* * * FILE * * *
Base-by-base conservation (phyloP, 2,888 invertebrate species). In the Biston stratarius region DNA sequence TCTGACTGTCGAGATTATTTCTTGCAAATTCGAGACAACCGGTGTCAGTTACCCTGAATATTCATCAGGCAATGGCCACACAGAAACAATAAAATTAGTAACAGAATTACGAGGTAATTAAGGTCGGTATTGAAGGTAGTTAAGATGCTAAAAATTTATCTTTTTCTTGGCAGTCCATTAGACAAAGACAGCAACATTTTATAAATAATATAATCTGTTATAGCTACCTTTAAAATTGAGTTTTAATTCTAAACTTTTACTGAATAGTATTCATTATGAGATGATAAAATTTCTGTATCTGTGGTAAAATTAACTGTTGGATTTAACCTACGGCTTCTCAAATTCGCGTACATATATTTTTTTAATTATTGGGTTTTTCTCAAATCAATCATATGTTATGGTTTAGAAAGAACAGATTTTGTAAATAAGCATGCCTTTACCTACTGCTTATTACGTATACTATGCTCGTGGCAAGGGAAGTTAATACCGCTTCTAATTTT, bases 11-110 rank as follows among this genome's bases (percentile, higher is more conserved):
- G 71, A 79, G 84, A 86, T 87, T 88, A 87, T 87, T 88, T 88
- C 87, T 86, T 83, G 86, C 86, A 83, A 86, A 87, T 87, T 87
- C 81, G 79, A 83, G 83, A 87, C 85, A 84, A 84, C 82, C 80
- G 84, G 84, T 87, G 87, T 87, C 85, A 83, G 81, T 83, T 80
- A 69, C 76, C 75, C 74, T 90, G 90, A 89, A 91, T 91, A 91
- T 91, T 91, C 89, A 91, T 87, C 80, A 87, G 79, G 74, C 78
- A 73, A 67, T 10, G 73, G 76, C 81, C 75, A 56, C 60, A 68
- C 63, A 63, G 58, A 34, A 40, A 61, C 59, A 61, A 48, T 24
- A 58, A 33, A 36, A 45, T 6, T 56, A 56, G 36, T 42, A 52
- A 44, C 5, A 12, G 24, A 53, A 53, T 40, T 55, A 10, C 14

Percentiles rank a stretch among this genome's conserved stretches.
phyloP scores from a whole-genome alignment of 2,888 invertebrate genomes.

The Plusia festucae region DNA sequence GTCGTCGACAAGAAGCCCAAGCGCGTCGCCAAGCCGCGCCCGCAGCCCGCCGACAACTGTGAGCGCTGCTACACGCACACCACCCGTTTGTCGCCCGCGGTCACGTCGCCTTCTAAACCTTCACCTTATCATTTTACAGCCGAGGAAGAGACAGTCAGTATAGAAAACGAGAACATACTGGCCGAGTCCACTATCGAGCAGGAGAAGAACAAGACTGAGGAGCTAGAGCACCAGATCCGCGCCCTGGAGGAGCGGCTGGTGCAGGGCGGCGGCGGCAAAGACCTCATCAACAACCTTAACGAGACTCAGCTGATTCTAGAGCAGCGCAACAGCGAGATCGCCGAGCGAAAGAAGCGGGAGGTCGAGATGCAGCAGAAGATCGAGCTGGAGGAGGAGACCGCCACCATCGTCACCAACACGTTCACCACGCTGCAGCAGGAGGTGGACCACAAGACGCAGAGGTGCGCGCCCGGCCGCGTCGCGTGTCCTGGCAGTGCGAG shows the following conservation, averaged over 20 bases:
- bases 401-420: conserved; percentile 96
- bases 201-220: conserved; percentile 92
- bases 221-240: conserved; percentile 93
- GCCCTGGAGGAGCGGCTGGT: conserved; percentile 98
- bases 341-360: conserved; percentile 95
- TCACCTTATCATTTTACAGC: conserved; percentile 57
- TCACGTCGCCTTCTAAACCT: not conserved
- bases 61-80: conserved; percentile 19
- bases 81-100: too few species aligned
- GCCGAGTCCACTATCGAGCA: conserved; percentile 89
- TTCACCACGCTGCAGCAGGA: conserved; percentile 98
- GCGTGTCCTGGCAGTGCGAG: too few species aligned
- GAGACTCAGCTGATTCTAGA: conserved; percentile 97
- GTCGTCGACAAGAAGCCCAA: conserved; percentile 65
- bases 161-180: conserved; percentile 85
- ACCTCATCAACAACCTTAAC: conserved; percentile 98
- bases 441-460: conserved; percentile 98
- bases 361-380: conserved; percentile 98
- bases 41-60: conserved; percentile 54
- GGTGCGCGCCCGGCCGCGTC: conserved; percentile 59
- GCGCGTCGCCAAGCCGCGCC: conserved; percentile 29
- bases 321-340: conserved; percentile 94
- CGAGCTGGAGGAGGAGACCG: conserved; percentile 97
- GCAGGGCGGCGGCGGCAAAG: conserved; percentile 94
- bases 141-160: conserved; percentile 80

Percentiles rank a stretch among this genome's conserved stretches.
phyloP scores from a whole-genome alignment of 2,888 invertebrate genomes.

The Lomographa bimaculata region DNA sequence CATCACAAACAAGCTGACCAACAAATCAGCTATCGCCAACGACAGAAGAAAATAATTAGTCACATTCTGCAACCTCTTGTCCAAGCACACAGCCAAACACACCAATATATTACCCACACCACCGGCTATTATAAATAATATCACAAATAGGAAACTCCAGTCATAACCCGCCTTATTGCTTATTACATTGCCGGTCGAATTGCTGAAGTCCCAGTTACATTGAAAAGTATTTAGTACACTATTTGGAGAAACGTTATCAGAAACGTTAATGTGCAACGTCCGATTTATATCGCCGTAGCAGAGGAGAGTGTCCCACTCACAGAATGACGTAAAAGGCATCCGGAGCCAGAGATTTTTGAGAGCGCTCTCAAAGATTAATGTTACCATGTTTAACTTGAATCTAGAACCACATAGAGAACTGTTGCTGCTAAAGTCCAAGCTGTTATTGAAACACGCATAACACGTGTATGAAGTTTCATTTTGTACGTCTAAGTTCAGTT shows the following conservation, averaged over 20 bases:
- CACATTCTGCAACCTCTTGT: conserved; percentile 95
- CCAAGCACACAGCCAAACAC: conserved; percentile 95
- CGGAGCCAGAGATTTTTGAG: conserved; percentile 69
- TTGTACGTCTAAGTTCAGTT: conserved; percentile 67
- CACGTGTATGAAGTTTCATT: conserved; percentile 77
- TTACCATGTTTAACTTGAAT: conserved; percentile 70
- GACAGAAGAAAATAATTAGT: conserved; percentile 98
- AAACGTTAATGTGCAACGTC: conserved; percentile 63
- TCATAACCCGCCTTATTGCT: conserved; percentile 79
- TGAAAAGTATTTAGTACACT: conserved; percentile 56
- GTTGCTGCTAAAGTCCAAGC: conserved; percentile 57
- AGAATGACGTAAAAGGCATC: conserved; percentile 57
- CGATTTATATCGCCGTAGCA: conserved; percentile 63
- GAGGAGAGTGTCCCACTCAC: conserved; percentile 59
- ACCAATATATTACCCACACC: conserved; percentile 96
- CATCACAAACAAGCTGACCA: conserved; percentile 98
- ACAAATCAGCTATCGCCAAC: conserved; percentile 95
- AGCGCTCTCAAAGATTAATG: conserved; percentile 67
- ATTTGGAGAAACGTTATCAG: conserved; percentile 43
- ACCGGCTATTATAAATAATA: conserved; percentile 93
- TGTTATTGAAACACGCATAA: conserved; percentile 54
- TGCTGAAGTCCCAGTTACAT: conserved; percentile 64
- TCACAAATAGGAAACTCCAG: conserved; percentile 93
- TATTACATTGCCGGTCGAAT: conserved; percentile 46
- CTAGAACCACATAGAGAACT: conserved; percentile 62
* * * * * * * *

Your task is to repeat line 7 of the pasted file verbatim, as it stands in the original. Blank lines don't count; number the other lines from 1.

- T 91, T 91, C 89, A 91, T 87, C 80, A 87, G 79, G 74, C 78